According to an internal audit of the Ministry of Defense, partially disclosed to journalists in February 2020, at least $ 137 million was lost between 2014 and 2019 as part of a massive corruption scheme, involving agents of the State of high ranking and powerful intermediaries who overcharged the army. contracts.
None of those likely involved suffered legal consequences, and critics argue that Bazoum’s re-election would prolong such a climate of impunity.
Infrastructure, promises of economic growth
Over the past five years, Niger has become a sort of global military hub, hosting military bases with troops from France, the United States, Italy, Belgium, Germany and having recently concluded agreements defense with Russia and Turkey.
For many Nigeriens, however, insecurity is not necessarily the most pressing issue – poverty and basic needs are.
“The heart of the country, the rural areas, were completely neglected under the Issoufou regime, and this is where 80% of Nigeriens live, often in a state of misery – a deep injustice which is the real prelude to the ‘insecurity”. said Moussa Tchangari, secretary general of the civil society group Alternative Espaces Citoyens.
Niger’s record growth in gross domestic product (GDP), reaching around 6% in recent years, “has only benefited a very small part of the population, an urban middle class which is the target of Bazoum’s campaign. “, did he declare.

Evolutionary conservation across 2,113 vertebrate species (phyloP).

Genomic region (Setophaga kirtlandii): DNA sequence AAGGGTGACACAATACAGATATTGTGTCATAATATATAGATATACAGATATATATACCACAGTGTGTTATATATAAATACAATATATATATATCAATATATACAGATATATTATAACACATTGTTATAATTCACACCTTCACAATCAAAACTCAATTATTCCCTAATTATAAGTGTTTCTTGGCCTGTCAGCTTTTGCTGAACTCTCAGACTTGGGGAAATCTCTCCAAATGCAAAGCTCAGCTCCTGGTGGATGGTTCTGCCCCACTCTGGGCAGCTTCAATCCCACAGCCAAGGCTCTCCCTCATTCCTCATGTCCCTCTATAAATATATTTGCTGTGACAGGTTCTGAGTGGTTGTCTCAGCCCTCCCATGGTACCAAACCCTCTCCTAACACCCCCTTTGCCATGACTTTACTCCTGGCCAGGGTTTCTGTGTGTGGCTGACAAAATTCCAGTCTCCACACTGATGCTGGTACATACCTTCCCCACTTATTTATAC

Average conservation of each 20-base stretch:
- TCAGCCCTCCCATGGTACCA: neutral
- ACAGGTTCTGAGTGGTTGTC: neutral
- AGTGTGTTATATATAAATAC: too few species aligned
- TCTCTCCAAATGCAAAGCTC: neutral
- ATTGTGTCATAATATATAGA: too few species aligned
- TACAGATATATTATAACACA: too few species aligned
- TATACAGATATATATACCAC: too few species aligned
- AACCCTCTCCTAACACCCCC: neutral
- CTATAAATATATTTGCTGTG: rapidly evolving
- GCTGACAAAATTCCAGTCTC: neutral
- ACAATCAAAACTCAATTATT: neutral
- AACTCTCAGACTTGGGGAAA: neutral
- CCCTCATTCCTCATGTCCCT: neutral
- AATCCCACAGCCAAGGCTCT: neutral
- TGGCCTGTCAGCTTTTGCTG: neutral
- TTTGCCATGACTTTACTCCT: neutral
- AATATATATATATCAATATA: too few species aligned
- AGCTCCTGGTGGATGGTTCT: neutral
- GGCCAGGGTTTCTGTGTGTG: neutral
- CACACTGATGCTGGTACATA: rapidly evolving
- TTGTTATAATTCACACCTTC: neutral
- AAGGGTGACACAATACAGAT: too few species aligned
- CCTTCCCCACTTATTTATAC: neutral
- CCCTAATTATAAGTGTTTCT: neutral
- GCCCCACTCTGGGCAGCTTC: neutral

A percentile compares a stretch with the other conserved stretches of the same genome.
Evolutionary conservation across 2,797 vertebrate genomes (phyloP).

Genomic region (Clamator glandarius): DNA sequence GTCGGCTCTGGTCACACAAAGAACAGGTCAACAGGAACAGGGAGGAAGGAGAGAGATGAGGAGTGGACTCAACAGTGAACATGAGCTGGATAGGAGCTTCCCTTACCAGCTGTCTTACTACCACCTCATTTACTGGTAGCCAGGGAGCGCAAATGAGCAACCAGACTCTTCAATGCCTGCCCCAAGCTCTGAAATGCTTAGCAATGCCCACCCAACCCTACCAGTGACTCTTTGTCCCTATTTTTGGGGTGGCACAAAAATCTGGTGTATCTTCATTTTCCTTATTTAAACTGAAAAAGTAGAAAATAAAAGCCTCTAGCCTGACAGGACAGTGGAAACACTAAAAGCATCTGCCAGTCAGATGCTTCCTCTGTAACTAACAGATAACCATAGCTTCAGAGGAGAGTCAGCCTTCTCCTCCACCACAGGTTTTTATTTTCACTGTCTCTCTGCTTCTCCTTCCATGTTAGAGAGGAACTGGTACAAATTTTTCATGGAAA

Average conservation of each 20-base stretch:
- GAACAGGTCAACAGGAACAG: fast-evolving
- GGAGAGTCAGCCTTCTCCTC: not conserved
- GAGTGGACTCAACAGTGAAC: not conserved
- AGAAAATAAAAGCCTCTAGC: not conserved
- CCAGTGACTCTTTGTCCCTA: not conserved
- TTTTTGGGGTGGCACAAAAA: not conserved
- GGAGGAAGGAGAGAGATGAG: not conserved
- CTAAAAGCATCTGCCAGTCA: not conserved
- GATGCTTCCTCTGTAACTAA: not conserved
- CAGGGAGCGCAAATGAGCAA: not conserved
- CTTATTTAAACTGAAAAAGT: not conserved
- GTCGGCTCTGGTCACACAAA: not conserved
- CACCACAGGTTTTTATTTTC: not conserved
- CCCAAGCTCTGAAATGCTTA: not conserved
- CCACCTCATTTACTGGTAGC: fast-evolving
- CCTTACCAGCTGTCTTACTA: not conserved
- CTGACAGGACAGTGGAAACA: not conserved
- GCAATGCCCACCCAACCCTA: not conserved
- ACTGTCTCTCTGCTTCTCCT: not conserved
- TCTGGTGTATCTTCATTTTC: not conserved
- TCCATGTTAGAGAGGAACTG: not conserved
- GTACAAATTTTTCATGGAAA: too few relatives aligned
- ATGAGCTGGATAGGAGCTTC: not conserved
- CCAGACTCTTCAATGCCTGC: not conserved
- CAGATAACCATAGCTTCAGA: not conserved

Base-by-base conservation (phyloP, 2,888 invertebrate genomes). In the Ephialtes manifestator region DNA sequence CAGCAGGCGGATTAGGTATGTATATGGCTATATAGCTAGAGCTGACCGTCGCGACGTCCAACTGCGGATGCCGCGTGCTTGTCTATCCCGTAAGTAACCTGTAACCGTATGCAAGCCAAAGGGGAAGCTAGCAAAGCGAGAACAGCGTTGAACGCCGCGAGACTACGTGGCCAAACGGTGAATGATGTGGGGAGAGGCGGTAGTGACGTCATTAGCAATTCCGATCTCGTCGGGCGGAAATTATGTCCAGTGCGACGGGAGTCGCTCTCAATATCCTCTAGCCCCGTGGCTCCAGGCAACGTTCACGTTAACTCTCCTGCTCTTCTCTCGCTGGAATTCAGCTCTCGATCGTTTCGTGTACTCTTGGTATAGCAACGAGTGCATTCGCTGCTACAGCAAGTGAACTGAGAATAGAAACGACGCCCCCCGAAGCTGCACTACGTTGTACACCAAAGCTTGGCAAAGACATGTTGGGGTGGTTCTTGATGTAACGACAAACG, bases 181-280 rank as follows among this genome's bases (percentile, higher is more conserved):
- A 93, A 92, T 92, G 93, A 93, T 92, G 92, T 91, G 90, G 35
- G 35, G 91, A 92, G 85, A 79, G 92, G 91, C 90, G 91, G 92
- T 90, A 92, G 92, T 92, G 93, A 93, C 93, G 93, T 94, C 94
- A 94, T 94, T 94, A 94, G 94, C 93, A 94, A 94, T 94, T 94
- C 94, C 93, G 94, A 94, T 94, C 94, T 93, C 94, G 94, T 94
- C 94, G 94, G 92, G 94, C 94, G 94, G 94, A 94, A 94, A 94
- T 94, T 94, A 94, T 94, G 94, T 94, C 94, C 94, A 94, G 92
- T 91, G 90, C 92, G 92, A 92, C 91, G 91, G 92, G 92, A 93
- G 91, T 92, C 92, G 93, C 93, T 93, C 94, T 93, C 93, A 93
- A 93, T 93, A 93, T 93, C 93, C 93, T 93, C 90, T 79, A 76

This growth has been largely driven by large infrastructure projects such as a new international airport in the capital, Niamey, shiny five-star hotels, bridges over the Niger River, conference centers and hospitals.
Largely funded by foreign direct investment from Turkey, China and India, these facilities embody Niger’s new role of international partners, which could eclipse the traditional position of the former colonial ruler, France, and of other European countries, which recently saw Niger as an ally in reducing migration to the north.
While the “Bazoum Coalition” electoral platform promised to continue investing in similar infrastructure projects, including highways, regional roads and oil factories, Osmane’s “Seven E” manifesto focused more on access to water, education and support for farmers, in an attempt to mobilize rural voters.
Seven and a half million people, out of a population of 23 million, are eligible to vote on Sunday, with results expected in the coming days.
The vote projections appear to be in favor of Bazoum, who enjoys the support of 95 political parties in the second round. Ousmane, on the other hand, will count on the support of 17 political groups.
The regional bloc of the Economic Community of West African States (ECOWAS) deployed an observation mission, while a local pro-democracy movement called Tournons la Page [translation: Let’s turn the Page] plans to mobilize some 500 observers across the country and a hotline to report possible incidents of fraud.
Maikoul Zodi, the group’s secretary, said the first round of voting was marked “by hate speech, vote-buying and irregularities, including the dysfunction of many polling stations in areas targeted by jihadists. “.
From 2018, Zodi and his fellow activists have spent months in prison following their mobilization against what he calls “unpopular measures” taken by the government, from new taxes to impunity in cases of alleged corruption.
“In recent years, we have seen insecurity, corruption and a growing crackdown on dissent,” Zodi said. “Let’s leave it all behind.”